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People v. Brooks

OPINION FILED JANUARY 28, 1985.

THE PEOPLE OF THE STATE OF ILLINOIS, PLAINTIFF-APPELLEE,

v.

LAWRENCE BROOKS, DEFENDANT-APPELLANT.



Appeal from the Circuit Court of Cook County; the Hon. James J. Heyda, Judge, presiding.

JUSTICE BUCKLEY DELIVERED THE OPINION OF THE COURT:

Following a jury trial, defendant Lawrence Brooks was convicted of attempted murder, armed violence and aggravated battery (Ill. Rev. Stat. 1983, ch. 38, pars. 8-4, 33A-2, 12-4). Defendant received concurrent terms of imprisonment of 15 years on the attempted murder and armed violence convictions. On appeal, defendant argues: (1) the trial court erred in refusing to instruct the jury on the justified use of force; and (2) the trial court erred in preventing him from arguing that evidence that one of the victims once had a gun in his truck tended to show that the victim had a gun in his truck on the day of the shooting.

Testifying at trial for the State were defendant's two victims — Claudette Brooks, the defendant's estranged wife, and her 30-year-old son, Charles Brooks, the defendant's stepson. Claudette testified that on April 9, 1982, she left defendant because he "jumped on" her, and she signed a battery complaint against him in regard to this incident. Claudette next saw defendant on May 19, 1982, in a courtroom at 51st Street and Wentworth Avenue in Chicago at a hearing concerning her battery complaint. The trial court at that time ordered defendant to stay away from her.

Claudette further testified she did not see defendant again until May 27, 1982, the day of the crime. On that date, she returned to the same courtroom for a hearing in regard to an assault claim defendant had filed against her son Charles. While they were inside the courtroom, defendant walked over to her several times and tried to talk to her. The sheriff's police came over on at least two occasions to tell defendant to be quiet. The case was continued until the next day. As Claudette and Charles left the courtroom, defendant again insisted on talking to Claudette. The police told defendant to leave, and accompanied him out of the building. The police talked with defendant outside the building, and defendant left. Pursuant to police instructions, Claudette stayed by the building while Charles went to get his truck which was parked nearby.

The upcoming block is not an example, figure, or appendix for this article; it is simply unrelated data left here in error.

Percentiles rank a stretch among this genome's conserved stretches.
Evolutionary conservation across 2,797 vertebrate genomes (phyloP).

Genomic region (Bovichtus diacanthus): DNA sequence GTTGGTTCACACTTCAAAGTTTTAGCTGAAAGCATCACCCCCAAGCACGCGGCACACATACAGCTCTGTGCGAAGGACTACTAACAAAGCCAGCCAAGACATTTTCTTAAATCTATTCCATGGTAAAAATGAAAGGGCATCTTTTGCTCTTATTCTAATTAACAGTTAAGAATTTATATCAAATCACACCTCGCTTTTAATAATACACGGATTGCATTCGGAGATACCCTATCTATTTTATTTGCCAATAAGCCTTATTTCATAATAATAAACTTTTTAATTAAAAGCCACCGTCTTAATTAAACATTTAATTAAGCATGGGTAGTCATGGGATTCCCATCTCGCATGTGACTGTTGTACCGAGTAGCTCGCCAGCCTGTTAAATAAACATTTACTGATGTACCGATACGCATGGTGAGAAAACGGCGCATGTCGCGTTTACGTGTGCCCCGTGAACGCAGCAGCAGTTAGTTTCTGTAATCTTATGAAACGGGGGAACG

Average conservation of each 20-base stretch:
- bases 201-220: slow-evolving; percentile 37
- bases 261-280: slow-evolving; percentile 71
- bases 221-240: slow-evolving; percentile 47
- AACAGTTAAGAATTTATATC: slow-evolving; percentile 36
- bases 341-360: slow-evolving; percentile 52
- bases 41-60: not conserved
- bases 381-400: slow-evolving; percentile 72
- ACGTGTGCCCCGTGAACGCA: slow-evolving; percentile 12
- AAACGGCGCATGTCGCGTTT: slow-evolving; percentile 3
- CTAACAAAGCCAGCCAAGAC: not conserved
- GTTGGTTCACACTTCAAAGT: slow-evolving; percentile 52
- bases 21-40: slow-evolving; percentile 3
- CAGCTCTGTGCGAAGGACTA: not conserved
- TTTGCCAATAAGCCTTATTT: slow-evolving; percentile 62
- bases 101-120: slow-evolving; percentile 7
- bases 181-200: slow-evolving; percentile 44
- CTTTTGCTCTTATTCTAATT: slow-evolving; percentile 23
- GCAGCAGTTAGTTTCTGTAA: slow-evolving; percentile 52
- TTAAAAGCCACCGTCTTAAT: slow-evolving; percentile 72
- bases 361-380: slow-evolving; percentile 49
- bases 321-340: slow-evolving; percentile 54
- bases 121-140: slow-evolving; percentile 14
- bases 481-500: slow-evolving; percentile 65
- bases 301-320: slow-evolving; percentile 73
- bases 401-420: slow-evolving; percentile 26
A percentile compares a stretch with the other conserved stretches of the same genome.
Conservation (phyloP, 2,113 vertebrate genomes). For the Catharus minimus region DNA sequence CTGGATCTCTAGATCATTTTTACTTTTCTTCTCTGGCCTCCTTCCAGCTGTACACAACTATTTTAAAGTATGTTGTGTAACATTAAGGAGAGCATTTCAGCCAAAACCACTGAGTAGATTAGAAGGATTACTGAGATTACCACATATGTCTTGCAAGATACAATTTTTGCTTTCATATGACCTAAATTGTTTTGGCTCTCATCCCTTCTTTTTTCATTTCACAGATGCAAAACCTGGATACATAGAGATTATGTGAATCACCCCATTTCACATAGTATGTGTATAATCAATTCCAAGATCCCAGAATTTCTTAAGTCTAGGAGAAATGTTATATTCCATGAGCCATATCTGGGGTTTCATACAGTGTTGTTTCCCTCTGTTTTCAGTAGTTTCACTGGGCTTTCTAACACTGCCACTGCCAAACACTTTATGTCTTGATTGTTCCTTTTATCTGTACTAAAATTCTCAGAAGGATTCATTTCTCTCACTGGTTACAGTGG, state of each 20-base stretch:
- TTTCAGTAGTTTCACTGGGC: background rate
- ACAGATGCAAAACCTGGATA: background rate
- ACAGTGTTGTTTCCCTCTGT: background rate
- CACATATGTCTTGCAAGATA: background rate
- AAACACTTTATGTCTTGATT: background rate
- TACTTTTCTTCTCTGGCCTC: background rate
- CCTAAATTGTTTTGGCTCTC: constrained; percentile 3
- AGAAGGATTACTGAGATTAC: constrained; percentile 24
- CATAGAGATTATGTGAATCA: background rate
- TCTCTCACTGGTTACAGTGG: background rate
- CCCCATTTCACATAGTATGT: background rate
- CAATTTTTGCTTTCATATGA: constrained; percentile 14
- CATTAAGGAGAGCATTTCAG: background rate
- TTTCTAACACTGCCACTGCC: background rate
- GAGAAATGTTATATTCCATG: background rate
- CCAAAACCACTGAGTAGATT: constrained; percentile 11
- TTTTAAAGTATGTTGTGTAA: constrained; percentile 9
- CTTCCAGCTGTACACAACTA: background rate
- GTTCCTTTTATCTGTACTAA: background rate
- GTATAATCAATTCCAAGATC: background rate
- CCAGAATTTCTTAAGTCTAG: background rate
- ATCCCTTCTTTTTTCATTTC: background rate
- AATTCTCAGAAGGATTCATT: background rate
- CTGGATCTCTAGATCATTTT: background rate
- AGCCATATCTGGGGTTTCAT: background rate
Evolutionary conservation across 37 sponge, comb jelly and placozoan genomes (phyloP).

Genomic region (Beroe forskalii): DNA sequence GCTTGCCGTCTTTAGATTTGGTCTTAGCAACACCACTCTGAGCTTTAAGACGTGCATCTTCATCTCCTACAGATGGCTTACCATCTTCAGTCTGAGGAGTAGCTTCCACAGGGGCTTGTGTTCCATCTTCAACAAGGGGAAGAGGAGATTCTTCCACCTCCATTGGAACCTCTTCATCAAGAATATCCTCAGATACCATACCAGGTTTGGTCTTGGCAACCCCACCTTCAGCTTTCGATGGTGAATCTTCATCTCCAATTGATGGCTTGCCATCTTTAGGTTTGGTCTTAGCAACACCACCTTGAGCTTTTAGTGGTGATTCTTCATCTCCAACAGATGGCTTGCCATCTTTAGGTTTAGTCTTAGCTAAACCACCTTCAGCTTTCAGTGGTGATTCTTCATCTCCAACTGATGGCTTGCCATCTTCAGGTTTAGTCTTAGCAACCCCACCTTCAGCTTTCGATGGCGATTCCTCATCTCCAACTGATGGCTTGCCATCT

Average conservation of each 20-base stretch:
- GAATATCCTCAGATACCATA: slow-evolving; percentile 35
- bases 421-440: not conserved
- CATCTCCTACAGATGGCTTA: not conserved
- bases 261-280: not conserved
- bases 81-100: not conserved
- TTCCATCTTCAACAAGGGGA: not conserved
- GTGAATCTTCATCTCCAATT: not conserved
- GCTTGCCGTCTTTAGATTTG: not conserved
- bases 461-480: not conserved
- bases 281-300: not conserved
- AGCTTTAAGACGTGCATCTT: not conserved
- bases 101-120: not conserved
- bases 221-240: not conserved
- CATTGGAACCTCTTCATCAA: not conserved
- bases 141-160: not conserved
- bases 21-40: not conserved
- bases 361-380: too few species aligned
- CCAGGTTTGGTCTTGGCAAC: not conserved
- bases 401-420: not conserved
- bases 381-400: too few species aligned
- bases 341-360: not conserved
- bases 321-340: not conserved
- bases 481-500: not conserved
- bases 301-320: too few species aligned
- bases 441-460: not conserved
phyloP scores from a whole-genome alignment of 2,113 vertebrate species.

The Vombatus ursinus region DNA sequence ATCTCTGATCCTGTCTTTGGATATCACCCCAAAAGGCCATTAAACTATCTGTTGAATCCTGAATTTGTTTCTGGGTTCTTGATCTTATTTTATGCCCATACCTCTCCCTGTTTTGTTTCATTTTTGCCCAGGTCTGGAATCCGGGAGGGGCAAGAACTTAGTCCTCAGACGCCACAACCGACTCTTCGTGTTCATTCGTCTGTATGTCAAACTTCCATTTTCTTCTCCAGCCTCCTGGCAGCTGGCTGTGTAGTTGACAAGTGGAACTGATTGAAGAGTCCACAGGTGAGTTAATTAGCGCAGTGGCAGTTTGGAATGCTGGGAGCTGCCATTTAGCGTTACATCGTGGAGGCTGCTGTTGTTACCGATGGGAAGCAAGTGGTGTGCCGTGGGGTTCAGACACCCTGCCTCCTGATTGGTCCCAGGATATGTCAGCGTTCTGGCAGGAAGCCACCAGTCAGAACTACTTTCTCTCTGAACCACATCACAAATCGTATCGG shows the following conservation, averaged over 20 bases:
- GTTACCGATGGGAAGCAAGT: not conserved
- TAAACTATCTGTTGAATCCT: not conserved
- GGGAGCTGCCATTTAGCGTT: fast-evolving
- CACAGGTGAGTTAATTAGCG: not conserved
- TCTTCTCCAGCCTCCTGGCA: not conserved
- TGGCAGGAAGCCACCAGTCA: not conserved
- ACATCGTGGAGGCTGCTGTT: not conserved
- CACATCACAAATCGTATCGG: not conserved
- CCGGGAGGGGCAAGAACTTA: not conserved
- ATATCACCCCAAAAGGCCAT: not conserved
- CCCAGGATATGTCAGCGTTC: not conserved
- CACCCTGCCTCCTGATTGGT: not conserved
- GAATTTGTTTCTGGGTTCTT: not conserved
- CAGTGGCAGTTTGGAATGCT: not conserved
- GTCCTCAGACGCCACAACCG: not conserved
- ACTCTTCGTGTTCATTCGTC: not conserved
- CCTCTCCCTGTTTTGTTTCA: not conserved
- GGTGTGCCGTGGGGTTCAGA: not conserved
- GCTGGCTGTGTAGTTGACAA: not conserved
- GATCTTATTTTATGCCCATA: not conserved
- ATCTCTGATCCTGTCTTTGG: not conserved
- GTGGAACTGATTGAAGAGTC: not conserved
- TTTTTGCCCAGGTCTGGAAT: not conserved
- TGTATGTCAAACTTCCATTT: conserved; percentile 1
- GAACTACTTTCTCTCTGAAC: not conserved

Claudette also stated that when Charles pulled up in front of the court building, she got in his truck and the two drove east on 51st Street. While they were stalled in traffic under a viaduct on 51st Street just west of the court building, Claudette saw defendant standing on the sidewalk about 20 feet away with a revolver in his right hand. Claudette started screaming, and defendant left the sidewalk and ran toward the truck. Defendant, while standing about two feet from the truck, pointed his gun through the window and began shooting. A bullet went through Claudette's left hand and hit Charles in the head. Charles fell out of the truck after the first shot. Defendant continued shooting, wounding Claudette in the head. She heard a total of four shots. Claudette testified that defendant and Charles never fought for the gun.

Claudette's testimony was corroborated by Charles Brooks, who gave a similar account of the incident. Charles testified that at the May 27 hearing, defendant was irritating and harassing Claudette inside the courtroom and later as they left the courtroom. Following the hearing, Charles stated that as he drove with Claudette under a viaduct west of the court building he saw defendant pull out a revolver and start running toward his truck. Charles testified he could not speed up at that point because traffic was backed up in front of the truck and there was traffic in the oncoming lane. Charles tried to open the door to get out of the truck, but defendant shot him before he had a chance to do so. After Charles had been struck, he fell out of the truck, and heard a second shot as he was getting up. He heard two more shots as he ran to the police station for help. When he returned with a sheriff, he found Claudette slumped over in the truck with gun wounds in her hand, neck and head.